Yes, absolutely. And I think, you know, that being completely transparent, that’s something more recent than anything, what we realized the sessions that we’ve created within the company are actually a lot more well known than it than I would have imagined and this product development was key and showing you that so it’s been a really huge learning curve for us. And for me, personally, to show that look, you know, we can actually repeat repeatedly do this. If we just have the right people in the right places. So yes, it was a great learning curve under 100%.

Commercial [11:01]
Hold on for a second, Ryan just talked about top-down leadership. And that’s a part of leadership in the early stages. But Ryan only has 12 employees. But as your company grows, as your company continues to add more people, you don’t want to have just top-down, you want to have a bottom-up as well, you wouldn’t have people that are so engaged, they’re so empowered, that they feel that sense of ownership. And this is one of the things I work with companies with all the time about how leaders can get that sensitive feeling of ownership inside the culture. And that’s what drives growth, not the sheer cracking the whip and, you know, dangling carrots all the time, that feeling of ownership is something that comes from the inside. Now, you have so many options for you available if you want to go deeper into that, but the best one is to just email me gene at GeneHammett.com and say ownership. I want ownership. Send me that email. I’d love to talk to you. Now back to Ryan.

Gene Hammett [11:57]
So let’s talk just a little bit more about speed. We want to create speed as a part of our culture and many of our businesses, if we want to grow faster, higher revenue, even higher degrees of customer satisfaction, how is that baked into the culture of professional hair laps?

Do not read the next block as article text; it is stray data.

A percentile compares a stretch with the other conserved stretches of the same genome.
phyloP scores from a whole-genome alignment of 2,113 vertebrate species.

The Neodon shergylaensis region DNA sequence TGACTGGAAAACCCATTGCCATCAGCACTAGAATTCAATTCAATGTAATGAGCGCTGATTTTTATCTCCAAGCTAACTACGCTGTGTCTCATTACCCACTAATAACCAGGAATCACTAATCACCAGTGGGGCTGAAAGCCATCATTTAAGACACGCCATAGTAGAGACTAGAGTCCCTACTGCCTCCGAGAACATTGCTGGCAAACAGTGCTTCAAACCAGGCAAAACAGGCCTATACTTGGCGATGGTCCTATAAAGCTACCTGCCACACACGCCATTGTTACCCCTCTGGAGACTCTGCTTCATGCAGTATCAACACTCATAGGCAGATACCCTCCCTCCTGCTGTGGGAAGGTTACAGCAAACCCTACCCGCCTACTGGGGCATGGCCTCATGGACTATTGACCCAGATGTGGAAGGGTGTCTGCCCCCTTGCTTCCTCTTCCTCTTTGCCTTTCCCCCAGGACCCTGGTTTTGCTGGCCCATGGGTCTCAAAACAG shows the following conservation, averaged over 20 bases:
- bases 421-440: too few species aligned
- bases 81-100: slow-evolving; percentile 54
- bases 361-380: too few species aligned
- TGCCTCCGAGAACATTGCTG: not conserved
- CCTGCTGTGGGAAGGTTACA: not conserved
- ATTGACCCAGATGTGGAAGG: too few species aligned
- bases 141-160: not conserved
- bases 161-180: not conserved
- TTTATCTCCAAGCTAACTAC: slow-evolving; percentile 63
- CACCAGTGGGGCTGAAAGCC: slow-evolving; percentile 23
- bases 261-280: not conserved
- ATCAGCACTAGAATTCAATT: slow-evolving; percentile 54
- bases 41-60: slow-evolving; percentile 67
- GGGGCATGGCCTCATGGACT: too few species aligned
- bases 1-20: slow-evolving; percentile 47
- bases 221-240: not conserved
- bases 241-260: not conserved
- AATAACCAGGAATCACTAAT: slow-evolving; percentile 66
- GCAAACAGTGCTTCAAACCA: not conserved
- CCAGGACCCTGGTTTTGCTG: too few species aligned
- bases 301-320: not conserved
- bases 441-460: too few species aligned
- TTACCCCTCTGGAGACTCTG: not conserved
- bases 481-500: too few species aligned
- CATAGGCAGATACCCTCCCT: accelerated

Ryan Margolin [12:16]
Yeah, like you talking in the context of like, how it’s embedded into the culture and like how it got there, or like how we’ve, you know, our view on it, you know, it’s like, how, yeah, how did it get there? So, I think, fortunately for us that came from the top down. So the company was started by my father. So it’s myself and my brother, my two brothers and my father involved in it. So there was a lot of information that could be provided to us and given to us, you know, for, you know, from my father and his experience in the industry over the years. So that information is really what molded the core components of what we needed to do in order to You know, bring this into the company.

Ryan Margolin [13:04]
My father didn’t really always have that team there. In fact, our team has grown so much over the last three years prior to, you know, prior to three years ago, there was only three people involved in this company, you know, and we had a whole different setup a whole different, a whole different model of fulfillment, and, and manufacturing. And now that we brought everything completely in house, you know, we’ve taken those key components that we shared with us at the beginning, and we really utilize them and expanded and improved on them.

Gene Hammett [13:32]
So how do you make sure that you’re hiring the right people that understand speed is very important to the way you guys work? Is there a question to us or anything that we can learn from that?

Ryan Margolin [13:45]
Yeah, like, that’s really, it’s a tough one to answer because, you know, when you’re hiring somebody, it can be as simple or as complicated as you want to make it. What I’ve learned over the period of time that we’ve been hiring and growing our team We do look at experience and abilities. But I really rely heavily on my God. And you know, my God has led me astray a few times as any other business owner would openly say. But that’s where I really heavily rely on, I have an open conversation with the person, I let them lead the, you know, I let them lead the conversation and the information that they’re feeding back and I got some further questions. And by the end of it, you’d have a pretty good idea based upon the roles that they’ve been in, the companies that they worked for, or the experiences that they have of how not only willing but capable they are to move at a fast pace but follow a system.